Speaks the Nightbird

 

I  have read a lot of McCammon, almost all of it pre-21th century. In fact, McCammon stopped writing in 1992 and didn't return to writing until 2002 when this novel was published. The author is always entertaining. However his earlier works were often derivative. So much so that there was was a rather cruel joke going around in the horror fan circles of early eighties...

Q: What is Robert McCammon's next novel?
A: Stephen King's last novel.

In my opinion, his best novel before 2000 was The Wolf's Hour which itself was a pastiche of werewolf tale and World War II adventure books.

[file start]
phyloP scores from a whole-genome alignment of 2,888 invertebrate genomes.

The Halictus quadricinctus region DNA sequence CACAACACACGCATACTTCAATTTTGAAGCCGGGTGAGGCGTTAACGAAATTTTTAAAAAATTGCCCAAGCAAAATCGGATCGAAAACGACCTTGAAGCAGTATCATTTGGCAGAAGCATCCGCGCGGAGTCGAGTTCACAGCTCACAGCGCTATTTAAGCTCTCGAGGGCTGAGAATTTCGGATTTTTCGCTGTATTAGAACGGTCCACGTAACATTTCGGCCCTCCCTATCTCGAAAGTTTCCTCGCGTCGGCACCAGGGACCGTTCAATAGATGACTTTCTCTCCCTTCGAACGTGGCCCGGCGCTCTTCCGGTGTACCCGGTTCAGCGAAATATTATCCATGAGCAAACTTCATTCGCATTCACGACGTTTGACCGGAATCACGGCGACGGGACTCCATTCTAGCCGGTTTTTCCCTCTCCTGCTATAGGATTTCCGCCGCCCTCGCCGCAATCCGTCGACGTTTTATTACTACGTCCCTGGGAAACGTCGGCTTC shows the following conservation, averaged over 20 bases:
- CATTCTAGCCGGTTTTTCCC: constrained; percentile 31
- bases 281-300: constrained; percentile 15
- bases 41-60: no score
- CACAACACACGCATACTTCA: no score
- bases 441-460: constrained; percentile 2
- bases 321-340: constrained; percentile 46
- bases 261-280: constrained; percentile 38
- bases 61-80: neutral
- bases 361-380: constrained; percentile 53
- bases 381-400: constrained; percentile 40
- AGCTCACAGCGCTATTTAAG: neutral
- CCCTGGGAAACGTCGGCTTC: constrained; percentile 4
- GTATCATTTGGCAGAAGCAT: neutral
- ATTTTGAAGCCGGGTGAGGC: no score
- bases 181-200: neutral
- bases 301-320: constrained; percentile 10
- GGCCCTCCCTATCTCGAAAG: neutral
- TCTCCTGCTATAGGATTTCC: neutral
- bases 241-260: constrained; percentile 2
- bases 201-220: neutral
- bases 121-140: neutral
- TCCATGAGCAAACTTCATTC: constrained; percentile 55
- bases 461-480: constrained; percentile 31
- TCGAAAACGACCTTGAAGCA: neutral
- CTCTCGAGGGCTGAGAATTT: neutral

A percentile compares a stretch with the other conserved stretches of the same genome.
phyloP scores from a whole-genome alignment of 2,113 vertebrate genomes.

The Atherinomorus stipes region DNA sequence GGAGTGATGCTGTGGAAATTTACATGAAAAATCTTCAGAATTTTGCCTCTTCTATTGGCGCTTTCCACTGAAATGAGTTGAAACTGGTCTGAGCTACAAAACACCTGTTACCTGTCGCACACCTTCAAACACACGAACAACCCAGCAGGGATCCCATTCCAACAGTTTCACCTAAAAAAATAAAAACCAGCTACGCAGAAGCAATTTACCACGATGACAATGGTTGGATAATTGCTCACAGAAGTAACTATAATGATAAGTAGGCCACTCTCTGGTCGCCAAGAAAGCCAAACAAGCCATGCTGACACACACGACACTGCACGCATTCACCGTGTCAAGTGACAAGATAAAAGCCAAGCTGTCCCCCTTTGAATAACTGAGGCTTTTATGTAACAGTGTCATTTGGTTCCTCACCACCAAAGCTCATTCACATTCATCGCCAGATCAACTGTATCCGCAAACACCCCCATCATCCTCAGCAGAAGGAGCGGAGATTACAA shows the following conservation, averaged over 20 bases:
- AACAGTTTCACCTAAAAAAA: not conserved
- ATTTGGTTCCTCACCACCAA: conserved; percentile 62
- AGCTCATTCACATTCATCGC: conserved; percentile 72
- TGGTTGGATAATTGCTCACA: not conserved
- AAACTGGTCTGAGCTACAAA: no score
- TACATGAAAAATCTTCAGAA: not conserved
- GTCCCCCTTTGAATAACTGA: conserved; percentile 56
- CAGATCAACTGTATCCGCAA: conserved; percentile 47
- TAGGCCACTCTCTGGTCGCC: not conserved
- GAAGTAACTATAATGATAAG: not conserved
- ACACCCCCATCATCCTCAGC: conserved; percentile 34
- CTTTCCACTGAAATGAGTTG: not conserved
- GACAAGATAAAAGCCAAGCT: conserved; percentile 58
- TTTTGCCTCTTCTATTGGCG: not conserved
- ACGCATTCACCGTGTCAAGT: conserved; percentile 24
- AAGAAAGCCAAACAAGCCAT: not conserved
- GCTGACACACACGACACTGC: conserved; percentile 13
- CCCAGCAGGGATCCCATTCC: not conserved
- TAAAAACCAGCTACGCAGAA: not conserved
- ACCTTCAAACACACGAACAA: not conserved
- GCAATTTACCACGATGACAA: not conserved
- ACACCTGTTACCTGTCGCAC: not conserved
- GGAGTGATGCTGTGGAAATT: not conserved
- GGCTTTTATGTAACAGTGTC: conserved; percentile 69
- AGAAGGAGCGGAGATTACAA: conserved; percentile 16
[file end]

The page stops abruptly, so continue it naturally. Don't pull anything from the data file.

But I guess a ten year hiatus did him good because 2002's Speak the Nightbird, which has just been reissued as an ebook by Open Road Media, is quite original and is now my favorite McCammon novel. It is a historical mystery novel set in Colonial America, the Carolinas to be specific, in the year 1699. Magistrate Issac Woodward and his young clerk Matthew Corbett travel to a struggling town for a trial of an alleged witch. The town of Fount Royal is slowly deteriorating due to what the townspeople feel is the work of witchcraft. The young woman in question is charged with the murder of her husband and the town's minister. What follows is a long (800+ pages) but always fascinating mystery. This is one of McCammon few non-supernatural novels and the first mystery I've read by him. He seems to relish the genre, filling the story with close calls, red herrings, amusing detours, and a feeling of dark suspense. He catches the times well using accented dialogue sparingly, just enough to set the mood but not too much that it loses the reader. Matthew Corbett is the "star" of the tale and he is quite the budding detective. Highwaymen, Indians, lost treasure, and one very nasty bear all make this a rather rollicking adventure. I'm sure there may be other mystery tales set in Colonial America but this is the first one I've seen and it felt quite original. I understand the author wrote two sequels featuring Matthew Corbett. I will be sure to put them on my "To read" list.